Villa-Lobos: Symphony No. 10

Villa-Lobos: Symphony No. 10

by Carl St. Clair
     
 

The release of Heitor Villa-Lobos: Symphony No. 10 Amerindia brings to a close CPO's ambitious cycle of Villa-Lobos' complete symphonies under Carl St. Clair; the only symphony not included in the CPO cycle is "No. 5," the score for which remains lost. This cycle has been "in the can" for quite some time -- CPO's disc was recorded…  See more details below

Overview

The release of Heitor Villa-Lobos: Symphony No. 10 Amerindia brings to a close CPO's ambitious cycle of Villa-Lobos' complete symphonies under Carl St. Clair; the only symphony not included in the CPO cycle is "No. 5," the score for which remains lost. This cycle has been "in the can" for quite some time -- CPO's disc was recorded in 1999, but not released until 2007. It is such a big, expansive, and expensive project that one might wonder how CPO could stand to keep this one on the shelf so long. However, unlike most of Villa-Lobos' symphonies, "No. 10" has been recorded a couple of times elsewhere, both as conducted by Gisèle Ben-Dor, who first revived, edited, and advocated this score in the 1990s. This is Villa-Lobos' largest symphony, scored in five movements for three male singers, chorus, orchestra, and organ and subtitled an oratorio; it's almost as if Gustav Mahler wrote a symphony on South American themes. The CPO release was delayed so long it actually comes in between Ben-Dor's two versions, which are as different from each other as they are from this one. In the work, Carl St. Clair emphasizes control, clarity of texture, and tempi that are regularized and do not race, an aspect of interpretation that eludes Ben-Dor in both of her recordings. Perhaps St. Clair isn't as generously colorful as Ben-Dor tends to be, but his clear-eyed reading with the SWR's Stuttgart Radio Symphony and chorus of this complex and unpredictable score seems the best exposition of its virtues thus far. Villa-Lobos' "Amerindia" was not well understood when it first came along in 1957; the Sao Paulo audiences found it too long, difficult, and intellectually involved, whereas the audience in Paris felt it was too conservative. Villa-Lobos was disappointed in its rejection, whereas the relative success of the symphonic poem with voice that he wrote later, "Floresto do Amazonas" -- an even longer work -- offered some validation for Villa-Lobos just in time for his death in 1959. "Floresta do Amazonas" is justly one of the most popular of Villa-Lobos' works; the "Sinfonia Amerindia" is not nearly as lush but it is captivating in other ways. While the density of its foliage characterizes "Floresto," not to mention the coloratura soprano voice sailing over the top of the forest canopy, "Sinfonia Amerindia" is more sinewy and restless -- it is city music tempered with a dash of native mysticism, exposing its clash, and concord with catholic, Christian culture. Its themes are a bit more serious than the heady exoticism in "Floresto," and admittedly, there are occasional moments of pretentiousness. Nevertheless, Villa-Lobos' "Tenth Symphony" is a work that well deserves hearing, and CPO's recording is spacious, atmospheric, and clear -- a job well done, and an appropriate send-off for its cycle of Villa-Lobos symphonies.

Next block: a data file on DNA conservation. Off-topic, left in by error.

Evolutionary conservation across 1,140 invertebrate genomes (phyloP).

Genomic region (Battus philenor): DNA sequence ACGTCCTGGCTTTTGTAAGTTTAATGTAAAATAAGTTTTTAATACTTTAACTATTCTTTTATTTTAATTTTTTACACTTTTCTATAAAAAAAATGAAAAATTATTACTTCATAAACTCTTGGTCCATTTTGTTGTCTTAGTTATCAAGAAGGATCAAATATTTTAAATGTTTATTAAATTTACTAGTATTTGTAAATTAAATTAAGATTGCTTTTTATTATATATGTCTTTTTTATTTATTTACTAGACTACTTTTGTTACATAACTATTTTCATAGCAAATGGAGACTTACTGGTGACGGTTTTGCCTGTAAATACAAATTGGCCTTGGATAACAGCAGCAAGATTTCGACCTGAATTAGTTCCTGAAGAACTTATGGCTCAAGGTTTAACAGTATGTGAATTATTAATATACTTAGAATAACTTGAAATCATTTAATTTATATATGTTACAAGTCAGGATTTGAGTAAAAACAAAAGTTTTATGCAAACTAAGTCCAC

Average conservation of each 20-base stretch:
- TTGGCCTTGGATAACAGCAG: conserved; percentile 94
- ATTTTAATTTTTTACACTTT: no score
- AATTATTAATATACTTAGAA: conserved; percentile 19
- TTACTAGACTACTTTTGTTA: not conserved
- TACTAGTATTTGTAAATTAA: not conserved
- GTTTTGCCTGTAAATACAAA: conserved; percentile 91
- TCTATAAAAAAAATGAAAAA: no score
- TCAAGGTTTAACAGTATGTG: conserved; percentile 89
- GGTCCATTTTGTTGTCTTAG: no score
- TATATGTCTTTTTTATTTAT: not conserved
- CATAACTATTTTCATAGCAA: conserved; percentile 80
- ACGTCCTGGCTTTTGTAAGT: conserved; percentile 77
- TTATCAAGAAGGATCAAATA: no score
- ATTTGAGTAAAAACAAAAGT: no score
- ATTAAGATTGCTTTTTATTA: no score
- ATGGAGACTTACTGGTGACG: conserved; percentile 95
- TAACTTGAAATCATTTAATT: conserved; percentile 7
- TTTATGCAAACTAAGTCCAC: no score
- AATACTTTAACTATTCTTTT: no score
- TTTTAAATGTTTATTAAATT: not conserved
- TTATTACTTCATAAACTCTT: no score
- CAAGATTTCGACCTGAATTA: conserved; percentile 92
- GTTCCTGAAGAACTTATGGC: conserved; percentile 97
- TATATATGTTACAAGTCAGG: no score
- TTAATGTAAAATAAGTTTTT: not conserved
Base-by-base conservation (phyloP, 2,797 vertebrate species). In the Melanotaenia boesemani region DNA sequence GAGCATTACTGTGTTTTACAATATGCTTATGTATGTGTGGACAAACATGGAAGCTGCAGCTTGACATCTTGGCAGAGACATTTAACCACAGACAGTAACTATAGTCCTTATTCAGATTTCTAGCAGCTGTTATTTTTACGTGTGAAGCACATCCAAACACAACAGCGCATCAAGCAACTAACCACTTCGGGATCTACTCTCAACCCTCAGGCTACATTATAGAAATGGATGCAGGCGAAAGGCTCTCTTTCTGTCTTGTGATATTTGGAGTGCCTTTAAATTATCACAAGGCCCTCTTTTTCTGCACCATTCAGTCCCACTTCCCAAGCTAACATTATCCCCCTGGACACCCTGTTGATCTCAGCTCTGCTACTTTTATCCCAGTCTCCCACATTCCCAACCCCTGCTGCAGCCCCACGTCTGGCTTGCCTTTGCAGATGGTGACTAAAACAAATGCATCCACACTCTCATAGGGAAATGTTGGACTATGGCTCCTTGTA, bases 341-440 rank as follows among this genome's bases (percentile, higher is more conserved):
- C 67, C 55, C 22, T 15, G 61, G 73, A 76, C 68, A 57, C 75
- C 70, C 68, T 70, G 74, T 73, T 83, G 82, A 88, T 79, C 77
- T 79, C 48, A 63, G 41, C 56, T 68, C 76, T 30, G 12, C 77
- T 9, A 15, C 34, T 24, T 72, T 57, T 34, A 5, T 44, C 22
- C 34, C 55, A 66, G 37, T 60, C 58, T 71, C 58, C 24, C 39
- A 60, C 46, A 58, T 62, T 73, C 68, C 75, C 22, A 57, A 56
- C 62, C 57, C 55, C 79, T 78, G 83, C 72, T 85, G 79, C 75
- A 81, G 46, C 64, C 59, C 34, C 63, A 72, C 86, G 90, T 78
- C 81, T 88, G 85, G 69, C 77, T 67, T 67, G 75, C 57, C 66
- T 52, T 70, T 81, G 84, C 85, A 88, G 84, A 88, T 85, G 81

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Product Details

Release Date:
02/26/2008
Label:
Cpo Records
UPC:
0761203978625
catalogNumber:
999786
Rank:
185273

Related Subjects

Tracks

  1. Symphony No. 10, for orchestra (Sinfonia ameríndia), for 3 soloists, chorus & orchestra, A. 511  - Heitor Villa-Lobos  - Eckhardt van den Hoogen  - Jurgen Linn  - Lothar Odinius  -  SWR Stuttgart Radio Symphony Orchestra  - Burkhard Schmilgun  - Carl St. Clair  -  SWR Stuttgart Vocal Ensemble  - Felix Fischer  - José de Anchieta  - Henryk Böhm  -  Members of the Stuttgart State Opera Chorus

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